A Guide to Emerald Simulants
Emerald simulants are something that looks like an emerald, but does not share any of its physical or chemical properties. Not to be confused with a synthetic emerald, which is a man-made emerald This also means stones like peridot, green garnets, or other green gems historically confused with emeralds can be emerald simulants as well. Many emerald simulants also have names tagged onto the term emerald. For example, “Endura emerald” is another name for green glass. Not the precious gem.
Emerald simulants have a long history dating back to the Greek. Both Pliny and Seneca (~ 1st century) mention the practice of staining stones to imitate smaragdus. The Papyrus Graecus Holmiensis, which is also known as the Stockholm Papyrus (recorded in the 3rd or 4th Century A.D.) provides 1st century recipes for imitating precious stones.
The Egyptians were proficient with glass for jewelry, and there are descriptions of quartz being cracked from rapid cooling (from a furnace to a bucket), then dyed green by Indian dealers. King (1865) described how clever dealers in Ceylon used the bottom of wine bottles to create fine “emeralds,” then sold at high prices to foreigners.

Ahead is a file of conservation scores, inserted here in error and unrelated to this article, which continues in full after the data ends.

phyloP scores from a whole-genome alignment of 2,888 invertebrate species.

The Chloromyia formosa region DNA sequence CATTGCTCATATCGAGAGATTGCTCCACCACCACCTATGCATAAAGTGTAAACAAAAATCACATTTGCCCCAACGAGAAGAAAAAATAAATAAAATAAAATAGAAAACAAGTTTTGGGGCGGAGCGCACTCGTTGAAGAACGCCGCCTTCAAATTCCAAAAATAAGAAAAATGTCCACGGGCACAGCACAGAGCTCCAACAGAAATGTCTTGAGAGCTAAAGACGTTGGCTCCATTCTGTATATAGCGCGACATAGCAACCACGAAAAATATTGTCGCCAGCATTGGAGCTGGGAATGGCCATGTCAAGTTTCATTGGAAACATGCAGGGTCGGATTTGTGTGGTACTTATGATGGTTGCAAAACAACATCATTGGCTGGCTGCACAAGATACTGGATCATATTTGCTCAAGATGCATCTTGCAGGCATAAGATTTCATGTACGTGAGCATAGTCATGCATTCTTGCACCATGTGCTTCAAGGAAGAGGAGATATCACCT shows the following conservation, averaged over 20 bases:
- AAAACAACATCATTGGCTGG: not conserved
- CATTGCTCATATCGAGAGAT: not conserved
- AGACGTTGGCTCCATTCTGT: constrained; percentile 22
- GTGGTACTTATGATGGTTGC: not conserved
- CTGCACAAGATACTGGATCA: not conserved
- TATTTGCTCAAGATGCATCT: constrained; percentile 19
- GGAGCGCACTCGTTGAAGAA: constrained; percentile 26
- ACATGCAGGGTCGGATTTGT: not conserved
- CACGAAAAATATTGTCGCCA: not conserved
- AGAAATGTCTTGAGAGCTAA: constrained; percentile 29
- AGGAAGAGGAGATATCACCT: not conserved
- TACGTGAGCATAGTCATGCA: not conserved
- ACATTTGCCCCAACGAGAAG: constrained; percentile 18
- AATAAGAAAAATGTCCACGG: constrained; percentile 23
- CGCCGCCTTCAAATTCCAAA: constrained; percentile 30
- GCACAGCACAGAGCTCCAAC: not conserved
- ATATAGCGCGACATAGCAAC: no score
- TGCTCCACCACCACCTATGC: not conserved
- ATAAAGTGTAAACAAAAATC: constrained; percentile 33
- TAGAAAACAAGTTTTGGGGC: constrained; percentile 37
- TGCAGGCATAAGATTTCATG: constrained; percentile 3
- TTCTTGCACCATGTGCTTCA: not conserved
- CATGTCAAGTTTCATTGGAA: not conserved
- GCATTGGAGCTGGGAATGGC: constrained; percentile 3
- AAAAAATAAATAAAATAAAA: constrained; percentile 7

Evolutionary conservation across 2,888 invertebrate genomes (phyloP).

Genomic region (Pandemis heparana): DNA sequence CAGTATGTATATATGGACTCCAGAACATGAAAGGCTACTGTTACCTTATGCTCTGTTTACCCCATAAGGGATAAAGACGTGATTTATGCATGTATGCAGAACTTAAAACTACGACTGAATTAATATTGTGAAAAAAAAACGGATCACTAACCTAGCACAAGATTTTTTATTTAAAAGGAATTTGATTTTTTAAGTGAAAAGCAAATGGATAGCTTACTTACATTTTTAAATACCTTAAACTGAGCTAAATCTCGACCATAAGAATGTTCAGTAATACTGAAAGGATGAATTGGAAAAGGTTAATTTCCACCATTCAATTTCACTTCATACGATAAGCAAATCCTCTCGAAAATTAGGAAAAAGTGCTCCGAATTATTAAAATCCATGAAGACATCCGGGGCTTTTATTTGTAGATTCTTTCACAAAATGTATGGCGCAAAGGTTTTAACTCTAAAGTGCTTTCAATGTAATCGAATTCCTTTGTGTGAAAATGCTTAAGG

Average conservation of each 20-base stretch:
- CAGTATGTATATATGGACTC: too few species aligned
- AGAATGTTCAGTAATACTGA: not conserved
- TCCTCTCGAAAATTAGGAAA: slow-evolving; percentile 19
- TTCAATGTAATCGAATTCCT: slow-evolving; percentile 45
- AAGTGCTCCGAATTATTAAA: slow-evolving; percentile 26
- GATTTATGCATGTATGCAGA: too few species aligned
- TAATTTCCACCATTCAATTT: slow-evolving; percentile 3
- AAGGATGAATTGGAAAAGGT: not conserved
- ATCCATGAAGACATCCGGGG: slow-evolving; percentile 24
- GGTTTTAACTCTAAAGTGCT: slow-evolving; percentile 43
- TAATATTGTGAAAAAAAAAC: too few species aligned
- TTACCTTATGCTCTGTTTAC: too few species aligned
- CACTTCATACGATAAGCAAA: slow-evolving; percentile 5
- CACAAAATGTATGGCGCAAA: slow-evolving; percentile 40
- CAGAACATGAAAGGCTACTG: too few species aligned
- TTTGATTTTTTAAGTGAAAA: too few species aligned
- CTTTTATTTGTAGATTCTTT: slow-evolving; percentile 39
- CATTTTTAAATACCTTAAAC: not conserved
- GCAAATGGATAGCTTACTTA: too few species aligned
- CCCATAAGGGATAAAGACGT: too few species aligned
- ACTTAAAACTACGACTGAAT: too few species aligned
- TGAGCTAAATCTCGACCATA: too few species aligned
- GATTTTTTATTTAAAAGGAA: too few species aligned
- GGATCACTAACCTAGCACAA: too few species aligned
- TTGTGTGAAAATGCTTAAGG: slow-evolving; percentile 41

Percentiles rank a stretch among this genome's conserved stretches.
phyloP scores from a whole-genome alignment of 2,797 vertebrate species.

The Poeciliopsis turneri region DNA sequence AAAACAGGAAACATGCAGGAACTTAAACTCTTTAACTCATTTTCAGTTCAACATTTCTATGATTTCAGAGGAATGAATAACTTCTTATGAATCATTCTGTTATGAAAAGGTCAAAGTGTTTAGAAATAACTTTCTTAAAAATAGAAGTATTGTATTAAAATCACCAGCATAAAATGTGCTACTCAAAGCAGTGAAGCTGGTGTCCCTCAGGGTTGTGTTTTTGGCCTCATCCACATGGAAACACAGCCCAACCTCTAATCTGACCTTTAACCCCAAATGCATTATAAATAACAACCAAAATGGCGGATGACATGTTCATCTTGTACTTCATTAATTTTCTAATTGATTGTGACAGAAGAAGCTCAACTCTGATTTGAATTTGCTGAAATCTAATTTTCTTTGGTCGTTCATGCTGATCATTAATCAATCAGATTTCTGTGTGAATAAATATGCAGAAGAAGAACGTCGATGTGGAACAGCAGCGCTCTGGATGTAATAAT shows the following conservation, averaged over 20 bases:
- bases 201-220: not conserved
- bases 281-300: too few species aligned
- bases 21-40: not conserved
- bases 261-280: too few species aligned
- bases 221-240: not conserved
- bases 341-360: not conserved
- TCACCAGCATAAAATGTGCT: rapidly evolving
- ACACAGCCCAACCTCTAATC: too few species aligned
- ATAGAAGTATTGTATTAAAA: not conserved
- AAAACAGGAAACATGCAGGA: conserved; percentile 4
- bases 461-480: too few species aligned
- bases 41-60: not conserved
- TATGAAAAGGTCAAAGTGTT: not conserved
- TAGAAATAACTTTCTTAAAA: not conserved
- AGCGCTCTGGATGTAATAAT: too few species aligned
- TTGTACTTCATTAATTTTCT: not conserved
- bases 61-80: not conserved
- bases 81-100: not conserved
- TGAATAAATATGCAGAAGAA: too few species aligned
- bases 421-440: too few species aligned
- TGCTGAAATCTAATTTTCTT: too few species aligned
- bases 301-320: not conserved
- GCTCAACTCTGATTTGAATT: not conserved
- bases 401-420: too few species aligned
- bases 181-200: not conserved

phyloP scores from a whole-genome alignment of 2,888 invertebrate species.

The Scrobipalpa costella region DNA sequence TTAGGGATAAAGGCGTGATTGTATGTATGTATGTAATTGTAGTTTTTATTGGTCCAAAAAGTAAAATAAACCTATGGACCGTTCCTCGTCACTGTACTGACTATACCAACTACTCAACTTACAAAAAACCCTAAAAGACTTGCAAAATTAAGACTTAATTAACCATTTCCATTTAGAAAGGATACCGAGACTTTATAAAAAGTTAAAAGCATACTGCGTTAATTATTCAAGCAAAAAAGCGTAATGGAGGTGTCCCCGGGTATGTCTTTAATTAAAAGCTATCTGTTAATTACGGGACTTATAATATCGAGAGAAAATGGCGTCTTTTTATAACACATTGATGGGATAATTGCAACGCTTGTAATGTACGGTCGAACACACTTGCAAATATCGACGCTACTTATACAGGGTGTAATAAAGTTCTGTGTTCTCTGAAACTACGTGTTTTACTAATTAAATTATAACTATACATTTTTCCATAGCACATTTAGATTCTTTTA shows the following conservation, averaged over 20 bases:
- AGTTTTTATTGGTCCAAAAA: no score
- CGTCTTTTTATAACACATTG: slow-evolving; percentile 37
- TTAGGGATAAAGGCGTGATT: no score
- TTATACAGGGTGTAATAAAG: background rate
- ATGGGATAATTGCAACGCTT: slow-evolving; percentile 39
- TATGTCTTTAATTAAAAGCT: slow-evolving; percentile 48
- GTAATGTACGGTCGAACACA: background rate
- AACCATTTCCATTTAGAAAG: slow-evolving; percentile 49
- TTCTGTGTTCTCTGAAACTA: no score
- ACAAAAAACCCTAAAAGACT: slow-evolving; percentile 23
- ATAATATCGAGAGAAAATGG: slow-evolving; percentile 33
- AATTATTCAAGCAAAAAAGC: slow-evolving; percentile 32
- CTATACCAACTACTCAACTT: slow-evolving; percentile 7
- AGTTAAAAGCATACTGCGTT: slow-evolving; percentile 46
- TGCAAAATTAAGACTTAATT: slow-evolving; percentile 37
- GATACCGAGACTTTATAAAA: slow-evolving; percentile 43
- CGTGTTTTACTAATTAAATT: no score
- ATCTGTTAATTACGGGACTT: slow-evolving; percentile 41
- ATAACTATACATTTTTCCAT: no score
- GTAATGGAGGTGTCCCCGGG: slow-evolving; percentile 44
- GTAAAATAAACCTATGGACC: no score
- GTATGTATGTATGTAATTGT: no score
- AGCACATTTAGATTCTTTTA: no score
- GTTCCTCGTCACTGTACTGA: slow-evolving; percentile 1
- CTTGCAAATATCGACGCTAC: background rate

A more recent type of simulant is to take two pieces of colorless gem and stick them together with colored glue. The pieces may be colored green, and the glue is colorless, or there is just a thin sliver of emerald on top to try and fool a gemologist. Assembled gems are also some of the easiest simulants to identify since there is a glue border around the edge, and maybe a colorless section visible from the side depending on the assembled gem. Sometimes there is just a beryl cap on a piece of glass, though the border between the two is often visible in reflected light. Basic magnification at 10 times normal vision makes these features very apparent too.